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The Party is Over

February 20, 2001

Tags Booms and BustsBusiness Cycles

The latest figures coming from government statisticians reveal that a few problems may be coming down the road.  For many years, Americans have been told that we can have easy money from Alan Greenspan’s Federal Reserve and no perceptible inflation, all at the same time.  While the whole thing was a lie from the beginning, there was at least the appearance that this non-inflationary "new economy" just might have arrived.

            With the consumer price index hovering in the low single-digit range and unemployment rates at a 30 year low, we were having our cake and eating it too.  Newspaper columnists and Dan Rather told us that Bill Clinton was doing a superb job of "running the country," while they hailed Greenspan as a god.  Robert Rubin was unmatched in his wisdom and foresight as U.S. Secretary of the Treasury, while Janet Reno at the U.S. Department of Justice was looking out for consumers by prosecuting Microsoft.

            Little by little, however, this party has been coming to a halt.  First, when Microsoft lost the first round in federal court, the NASDAQ took a nasty plunge from which it has not recovered.  Next, the once-hot "dot com" stocks turned into near-worthless paper, while the bull at the New York Stock Exchange began to take on rather bearish characteristics.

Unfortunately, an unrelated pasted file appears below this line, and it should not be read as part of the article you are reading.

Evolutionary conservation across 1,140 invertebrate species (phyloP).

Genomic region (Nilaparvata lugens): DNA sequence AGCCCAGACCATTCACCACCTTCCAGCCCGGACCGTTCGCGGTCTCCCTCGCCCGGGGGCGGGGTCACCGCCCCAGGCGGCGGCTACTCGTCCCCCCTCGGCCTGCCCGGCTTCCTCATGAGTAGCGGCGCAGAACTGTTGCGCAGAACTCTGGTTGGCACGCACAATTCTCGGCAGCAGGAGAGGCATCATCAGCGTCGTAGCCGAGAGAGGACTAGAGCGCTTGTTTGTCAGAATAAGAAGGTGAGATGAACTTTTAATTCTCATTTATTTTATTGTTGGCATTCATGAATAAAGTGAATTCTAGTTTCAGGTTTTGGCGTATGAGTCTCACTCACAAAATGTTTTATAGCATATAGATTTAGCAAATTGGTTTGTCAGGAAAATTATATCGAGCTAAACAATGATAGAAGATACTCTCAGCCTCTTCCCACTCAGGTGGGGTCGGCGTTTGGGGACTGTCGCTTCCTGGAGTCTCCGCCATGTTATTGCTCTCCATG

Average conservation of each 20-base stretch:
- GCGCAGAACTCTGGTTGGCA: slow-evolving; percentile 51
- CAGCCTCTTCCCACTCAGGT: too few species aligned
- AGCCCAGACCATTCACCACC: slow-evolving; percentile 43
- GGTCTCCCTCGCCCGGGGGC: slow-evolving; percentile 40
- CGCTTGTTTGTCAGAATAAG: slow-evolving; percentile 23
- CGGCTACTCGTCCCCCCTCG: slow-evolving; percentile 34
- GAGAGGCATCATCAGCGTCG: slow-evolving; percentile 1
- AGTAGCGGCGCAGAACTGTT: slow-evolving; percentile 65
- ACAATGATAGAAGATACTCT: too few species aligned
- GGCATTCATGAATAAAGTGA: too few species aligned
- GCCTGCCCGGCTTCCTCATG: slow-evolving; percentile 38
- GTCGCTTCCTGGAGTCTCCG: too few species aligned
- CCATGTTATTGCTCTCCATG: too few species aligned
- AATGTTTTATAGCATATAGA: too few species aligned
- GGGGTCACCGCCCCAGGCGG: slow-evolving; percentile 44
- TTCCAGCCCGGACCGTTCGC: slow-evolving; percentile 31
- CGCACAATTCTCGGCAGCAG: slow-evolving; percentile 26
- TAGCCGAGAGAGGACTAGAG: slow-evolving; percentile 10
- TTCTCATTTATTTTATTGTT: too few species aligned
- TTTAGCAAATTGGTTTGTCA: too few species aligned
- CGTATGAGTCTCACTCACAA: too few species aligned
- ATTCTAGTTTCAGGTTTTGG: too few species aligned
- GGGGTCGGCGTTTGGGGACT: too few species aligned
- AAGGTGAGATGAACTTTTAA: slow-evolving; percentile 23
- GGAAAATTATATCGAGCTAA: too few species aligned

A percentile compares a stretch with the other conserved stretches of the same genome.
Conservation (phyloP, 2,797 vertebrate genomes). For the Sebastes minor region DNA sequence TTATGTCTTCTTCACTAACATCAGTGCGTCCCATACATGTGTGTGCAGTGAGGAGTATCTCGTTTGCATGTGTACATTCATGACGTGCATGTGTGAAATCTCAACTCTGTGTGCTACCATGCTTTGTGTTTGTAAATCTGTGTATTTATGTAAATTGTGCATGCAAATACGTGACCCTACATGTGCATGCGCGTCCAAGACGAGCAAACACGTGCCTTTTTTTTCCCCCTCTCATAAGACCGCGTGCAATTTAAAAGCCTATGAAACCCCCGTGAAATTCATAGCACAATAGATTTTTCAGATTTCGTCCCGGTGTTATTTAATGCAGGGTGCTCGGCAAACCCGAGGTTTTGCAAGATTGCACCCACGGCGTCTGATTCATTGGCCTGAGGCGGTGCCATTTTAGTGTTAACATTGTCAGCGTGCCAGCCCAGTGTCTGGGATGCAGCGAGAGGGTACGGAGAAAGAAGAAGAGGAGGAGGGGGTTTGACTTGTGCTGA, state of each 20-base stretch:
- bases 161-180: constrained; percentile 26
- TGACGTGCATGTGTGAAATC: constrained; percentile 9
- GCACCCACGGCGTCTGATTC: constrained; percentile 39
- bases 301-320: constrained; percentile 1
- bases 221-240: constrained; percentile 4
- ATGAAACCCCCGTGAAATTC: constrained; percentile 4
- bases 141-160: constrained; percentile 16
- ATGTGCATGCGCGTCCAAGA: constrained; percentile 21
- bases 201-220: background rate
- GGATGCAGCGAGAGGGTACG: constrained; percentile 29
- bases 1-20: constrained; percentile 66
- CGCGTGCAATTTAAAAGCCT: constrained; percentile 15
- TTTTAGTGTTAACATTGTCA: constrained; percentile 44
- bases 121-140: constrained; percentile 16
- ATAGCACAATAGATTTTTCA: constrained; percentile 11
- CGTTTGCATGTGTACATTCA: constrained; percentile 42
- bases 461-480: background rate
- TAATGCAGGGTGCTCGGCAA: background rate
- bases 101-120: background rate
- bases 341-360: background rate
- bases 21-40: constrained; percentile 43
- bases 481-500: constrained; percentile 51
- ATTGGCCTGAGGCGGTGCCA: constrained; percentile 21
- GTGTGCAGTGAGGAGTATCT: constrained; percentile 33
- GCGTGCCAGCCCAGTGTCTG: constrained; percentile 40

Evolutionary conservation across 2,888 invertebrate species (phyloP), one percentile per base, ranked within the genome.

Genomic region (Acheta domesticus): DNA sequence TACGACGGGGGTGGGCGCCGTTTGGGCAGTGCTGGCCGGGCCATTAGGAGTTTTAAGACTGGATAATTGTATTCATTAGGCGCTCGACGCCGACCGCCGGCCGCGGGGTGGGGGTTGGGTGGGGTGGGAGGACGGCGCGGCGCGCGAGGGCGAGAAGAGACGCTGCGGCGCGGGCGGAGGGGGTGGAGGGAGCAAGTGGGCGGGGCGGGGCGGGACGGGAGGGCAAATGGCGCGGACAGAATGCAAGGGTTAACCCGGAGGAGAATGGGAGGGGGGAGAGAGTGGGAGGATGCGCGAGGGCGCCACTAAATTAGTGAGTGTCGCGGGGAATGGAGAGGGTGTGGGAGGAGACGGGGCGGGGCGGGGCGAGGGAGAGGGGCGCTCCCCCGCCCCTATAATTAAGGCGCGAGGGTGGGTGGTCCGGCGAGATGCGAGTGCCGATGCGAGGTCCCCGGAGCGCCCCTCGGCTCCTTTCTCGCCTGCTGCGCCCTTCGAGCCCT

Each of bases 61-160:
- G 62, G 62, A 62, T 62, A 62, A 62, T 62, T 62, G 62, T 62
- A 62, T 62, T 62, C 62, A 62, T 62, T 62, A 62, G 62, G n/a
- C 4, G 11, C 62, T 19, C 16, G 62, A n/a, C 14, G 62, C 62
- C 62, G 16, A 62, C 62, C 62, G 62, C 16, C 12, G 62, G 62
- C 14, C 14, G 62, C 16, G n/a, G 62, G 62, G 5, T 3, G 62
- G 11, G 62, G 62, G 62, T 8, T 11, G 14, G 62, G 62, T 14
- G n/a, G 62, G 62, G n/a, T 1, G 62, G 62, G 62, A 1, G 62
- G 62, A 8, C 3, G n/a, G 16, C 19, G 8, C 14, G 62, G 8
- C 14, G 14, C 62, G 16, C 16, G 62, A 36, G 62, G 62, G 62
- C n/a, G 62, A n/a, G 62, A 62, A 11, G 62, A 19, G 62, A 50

About the time that the U.S. Supreme Court made it official that Clinton’s underling could not become president, unemployment rates were beginning to inch upward as firms began to lay off employees.  Finally, the Producer Price Index for January rose 1.1 percent, which annualized would mean double-digit inflation.  Stocks once again took a tumble.

            It is hard to know right now if the PPI numbers are an anomaly or a trend for the future.  At any rate, they are hardly signs of encouragement.  However, it might be wise for us to take another look at economic science to see just how wrong the "experts" have been during this last expansion, and to find how we can undo the great damage they have already inflicted upon us.

            As has been expressed on this page many times before, there is no "new economy" any more than the "New Economics" of the 1960s had solved the problems of the business cycle, as its promoters had claimed.  Instead, those who lived through the 1960s and 1990s, while seeing much economic growth, also witnessed massive malinvestments of capital through easy money policies of the Fed.  

            Furthermore, the similar patterns of the ‘60s and ‘90s cannot be ignored.  In 1969, the federal budget was balanced for the first time in more than a decade.  For most of the 1960s, inflation was relatively low.  In fact, when the Consumer Price Index rose to a little more than three percent in 1971, the political establishment was so shaken that hardly anyone complained when President Richard Nixon imposed wage and price controls.  The rosy economic optimism that had been the hallmark of the 1960s would give way to the panic and despair of the 1970s.

            During the 1990s, budget deficits gave way to budget surpluses.  The fed pumped out the easy credit, the stock market rose, and Clinton was able to withstand scandal after scandal as a fawning public gave him credit for creating prosperity.  Shortly after he has left office, however, the economy has begun to slacken, something that his scandalized presidency would never have survived.